Posted by: morrowsl | November 19, 2013


Fall has always been my favorite season.  The heat of summer is gone, the moon hangs like a gold doubloon in a crystal clear sky, Chrysanthemums line walkways, pumpkins huddle near storefronts, and the early morning air is just going crisp.  It is my birth-month with Cassiopeia high in the night sky and it ends with a family gathering and the second biggest shopping day of the year.


But it’s also the month that John F. Kennedy gets assassinated all over again.  Year in and year out, never a November 22nd passes but what the newspapers and television stations aren’t full of conspiracy theories and old film footage.  Dallas, Texas becomes a carbuncle on the ass of an otherwise beautiful state.


My sister laughs at my anger over this horrendous tradition.  But if ever a soul deserved to leave Purgatory well behind and rest in peace, it is his.


A handsome man of Irish descent, he was the youngest President elected and the youngest to die.  He was born a year before my own father and while I have a vivid picture in my mind of what he looked like as a young man, I have only my father’s face to gauge what JFK might have looked like at 75.  And he had a daughter whose birth-month is also November and who is younger than me by a mere eleven days.  I often wonder if Caroline Kennedy Schlossberg wishes, as I do, that the media would stop killing her father over and over again each November.  More likely, Caroline wishes the media would all go to hell in a beaded handbag.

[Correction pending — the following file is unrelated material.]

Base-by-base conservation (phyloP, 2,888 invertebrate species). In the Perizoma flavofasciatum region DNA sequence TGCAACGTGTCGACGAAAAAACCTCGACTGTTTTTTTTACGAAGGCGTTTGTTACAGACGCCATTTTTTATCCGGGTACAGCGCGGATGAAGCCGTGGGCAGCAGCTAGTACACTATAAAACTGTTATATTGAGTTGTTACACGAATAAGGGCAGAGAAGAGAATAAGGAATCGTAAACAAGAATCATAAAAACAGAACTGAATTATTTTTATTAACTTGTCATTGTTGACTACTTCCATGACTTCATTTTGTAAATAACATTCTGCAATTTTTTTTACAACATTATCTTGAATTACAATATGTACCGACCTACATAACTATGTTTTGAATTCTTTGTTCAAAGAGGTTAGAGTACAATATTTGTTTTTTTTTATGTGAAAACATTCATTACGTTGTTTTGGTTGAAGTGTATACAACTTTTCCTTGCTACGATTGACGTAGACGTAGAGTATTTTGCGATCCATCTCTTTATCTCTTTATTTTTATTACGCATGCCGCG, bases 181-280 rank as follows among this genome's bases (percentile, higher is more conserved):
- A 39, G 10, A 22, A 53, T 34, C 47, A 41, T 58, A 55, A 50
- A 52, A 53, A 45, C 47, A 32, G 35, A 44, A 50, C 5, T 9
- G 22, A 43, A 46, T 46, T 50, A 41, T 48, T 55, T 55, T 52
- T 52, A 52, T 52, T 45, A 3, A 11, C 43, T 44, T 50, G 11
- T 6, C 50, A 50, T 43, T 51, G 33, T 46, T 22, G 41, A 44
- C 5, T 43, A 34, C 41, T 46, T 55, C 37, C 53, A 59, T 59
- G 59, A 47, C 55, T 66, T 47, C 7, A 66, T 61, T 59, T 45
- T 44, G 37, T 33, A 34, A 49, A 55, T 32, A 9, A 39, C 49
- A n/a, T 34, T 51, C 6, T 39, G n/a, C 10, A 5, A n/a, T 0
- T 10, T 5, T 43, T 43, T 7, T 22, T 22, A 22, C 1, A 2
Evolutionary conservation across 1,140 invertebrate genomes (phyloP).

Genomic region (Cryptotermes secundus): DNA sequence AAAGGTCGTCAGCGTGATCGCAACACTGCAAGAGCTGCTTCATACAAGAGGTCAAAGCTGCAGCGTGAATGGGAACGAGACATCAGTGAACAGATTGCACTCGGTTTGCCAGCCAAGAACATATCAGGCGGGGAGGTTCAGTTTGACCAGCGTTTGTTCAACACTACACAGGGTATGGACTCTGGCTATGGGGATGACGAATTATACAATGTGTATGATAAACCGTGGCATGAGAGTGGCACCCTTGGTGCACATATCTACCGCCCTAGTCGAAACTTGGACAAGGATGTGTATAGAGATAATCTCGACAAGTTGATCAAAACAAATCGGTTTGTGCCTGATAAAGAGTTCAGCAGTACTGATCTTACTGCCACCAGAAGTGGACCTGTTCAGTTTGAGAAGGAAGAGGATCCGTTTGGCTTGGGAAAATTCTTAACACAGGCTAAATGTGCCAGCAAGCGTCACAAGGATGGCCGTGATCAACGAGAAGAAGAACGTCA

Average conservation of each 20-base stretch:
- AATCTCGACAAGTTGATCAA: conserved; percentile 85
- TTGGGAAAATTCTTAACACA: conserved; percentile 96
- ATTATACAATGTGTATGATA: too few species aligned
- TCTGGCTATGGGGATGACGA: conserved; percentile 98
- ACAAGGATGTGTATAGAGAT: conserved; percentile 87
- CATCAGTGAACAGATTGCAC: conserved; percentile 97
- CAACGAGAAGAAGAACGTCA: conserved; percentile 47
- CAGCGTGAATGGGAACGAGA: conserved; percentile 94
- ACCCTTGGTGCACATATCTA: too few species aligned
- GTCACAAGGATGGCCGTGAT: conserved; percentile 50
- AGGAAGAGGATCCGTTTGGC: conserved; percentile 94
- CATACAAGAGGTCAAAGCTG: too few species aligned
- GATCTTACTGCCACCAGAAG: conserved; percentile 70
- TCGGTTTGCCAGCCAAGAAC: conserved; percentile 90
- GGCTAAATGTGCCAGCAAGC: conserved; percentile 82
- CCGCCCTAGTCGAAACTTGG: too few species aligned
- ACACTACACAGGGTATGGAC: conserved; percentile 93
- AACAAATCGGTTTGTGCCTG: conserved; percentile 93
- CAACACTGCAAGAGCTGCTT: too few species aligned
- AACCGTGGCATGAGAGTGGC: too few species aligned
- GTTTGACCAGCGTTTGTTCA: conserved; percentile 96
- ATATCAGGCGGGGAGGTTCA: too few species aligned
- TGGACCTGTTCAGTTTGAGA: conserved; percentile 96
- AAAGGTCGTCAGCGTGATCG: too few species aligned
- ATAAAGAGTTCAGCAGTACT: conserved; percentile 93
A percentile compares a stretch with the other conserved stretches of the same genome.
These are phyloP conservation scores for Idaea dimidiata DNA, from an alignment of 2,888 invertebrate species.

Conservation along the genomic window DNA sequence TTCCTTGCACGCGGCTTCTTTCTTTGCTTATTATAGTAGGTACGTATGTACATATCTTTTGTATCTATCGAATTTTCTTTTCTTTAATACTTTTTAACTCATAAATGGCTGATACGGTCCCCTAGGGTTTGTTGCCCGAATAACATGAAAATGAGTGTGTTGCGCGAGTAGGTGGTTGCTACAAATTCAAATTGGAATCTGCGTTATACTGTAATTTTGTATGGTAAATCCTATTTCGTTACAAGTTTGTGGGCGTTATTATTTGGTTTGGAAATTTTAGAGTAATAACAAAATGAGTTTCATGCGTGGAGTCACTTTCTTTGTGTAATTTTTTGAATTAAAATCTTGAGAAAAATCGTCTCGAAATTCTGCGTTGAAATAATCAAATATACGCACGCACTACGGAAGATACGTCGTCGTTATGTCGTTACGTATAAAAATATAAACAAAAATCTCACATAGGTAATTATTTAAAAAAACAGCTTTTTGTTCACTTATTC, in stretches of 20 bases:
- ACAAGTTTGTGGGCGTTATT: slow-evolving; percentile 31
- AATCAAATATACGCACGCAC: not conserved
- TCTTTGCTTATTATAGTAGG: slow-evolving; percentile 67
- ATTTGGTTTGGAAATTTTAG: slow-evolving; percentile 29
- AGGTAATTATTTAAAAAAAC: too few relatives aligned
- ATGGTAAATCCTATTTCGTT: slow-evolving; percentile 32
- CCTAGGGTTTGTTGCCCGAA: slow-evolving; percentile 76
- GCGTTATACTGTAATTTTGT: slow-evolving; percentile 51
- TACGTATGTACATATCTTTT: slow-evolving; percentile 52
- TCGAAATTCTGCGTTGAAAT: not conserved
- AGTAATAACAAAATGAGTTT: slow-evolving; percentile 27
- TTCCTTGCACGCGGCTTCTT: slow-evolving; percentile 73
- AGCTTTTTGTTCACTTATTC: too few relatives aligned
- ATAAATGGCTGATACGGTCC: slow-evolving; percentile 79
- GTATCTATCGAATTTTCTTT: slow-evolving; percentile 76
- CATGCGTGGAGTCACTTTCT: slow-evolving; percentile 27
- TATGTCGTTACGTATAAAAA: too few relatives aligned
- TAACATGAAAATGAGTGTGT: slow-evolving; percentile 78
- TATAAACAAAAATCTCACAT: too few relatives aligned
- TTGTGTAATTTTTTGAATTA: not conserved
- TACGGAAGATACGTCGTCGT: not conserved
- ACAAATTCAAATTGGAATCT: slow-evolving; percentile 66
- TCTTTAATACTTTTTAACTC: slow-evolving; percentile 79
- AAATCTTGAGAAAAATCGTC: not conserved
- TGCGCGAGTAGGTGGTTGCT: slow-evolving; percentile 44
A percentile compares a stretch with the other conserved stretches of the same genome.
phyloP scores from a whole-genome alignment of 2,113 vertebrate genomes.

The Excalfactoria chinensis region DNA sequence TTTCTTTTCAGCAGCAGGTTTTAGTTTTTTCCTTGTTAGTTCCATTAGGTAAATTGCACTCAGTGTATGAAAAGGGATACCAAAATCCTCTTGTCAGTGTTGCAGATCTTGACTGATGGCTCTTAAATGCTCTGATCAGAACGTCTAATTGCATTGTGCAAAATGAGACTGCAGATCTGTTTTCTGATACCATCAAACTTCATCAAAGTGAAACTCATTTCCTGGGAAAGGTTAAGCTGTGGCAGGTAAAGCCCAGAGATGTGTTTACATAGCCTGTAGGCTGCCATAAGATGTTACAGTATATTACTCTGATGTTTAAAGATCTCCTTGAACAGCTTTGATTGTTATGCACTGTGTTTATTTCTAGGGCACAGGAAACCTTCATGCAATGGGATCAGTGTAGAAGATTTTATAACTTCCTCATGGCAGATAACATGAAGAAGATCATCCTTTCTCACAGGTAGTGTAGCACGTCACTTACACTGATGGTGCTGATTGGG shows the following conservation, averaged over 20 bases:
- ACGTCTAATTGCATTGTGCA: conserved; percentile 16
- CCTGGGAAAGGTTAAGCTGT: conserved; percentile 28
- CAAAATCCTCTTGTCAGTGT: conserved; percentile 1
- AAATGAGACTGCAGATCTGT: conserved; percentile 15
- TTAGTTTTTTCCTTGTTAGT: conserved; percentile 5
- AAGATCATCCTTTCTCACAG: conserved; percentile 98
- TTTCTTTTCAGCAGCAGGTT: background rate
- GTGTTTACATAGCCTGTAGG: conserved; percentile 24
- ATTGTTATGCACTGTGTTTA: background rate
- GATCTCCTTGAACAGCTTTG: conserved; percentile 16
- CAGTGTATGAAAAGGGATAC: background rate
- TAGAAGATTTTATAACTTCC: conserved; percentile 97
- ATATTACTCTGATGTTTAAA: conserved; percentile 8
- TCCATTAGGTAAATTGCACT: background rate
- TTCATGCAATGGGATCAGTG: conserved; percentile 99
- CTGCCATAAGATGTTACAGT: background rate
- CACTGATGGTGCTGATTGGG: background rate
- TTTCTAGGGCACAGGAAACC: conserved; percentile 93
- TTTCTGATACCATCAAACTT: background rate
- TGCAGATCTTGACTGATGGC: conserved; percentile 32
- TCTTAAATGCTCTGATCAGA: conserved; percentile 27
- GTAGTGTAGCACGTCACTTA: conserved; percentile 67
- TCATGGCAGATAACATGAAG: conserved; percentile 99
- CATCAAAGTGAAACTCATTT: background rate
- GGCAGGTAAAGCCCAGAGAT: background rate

Maybe I’m approaching this all wrong.  Why allow this disgusting practice to mar my favorite time of year?  Maybe what I should do is beat them at their own game.  Instead of dreading the approaching anniversary of Kennedy’s assassination, I should celebrate his life.


If the shoe had been on the other foot, I could have been poor Caroline standing along the roadside that grey November day in 1963 watching as her father was laid to rest.  Instead I was given a chance to grow up with my father’s laughter ringing in my ears, his kiss on my cheek each night, the smell of his after-shave lingering in the room as he passed.  And while I did eventually have to let him go, I got to see him pass into his golden years as his children and grandchildren and great-grandchildren grew up around him.


So I think I’ll start a new tradition this year.  On November 22 I’ll take a little trip to my local nursery and pick up a pot of Chrysanthemums and take them out to the little spot where Jack is resting and place them in honor of him and the other Jack as well.

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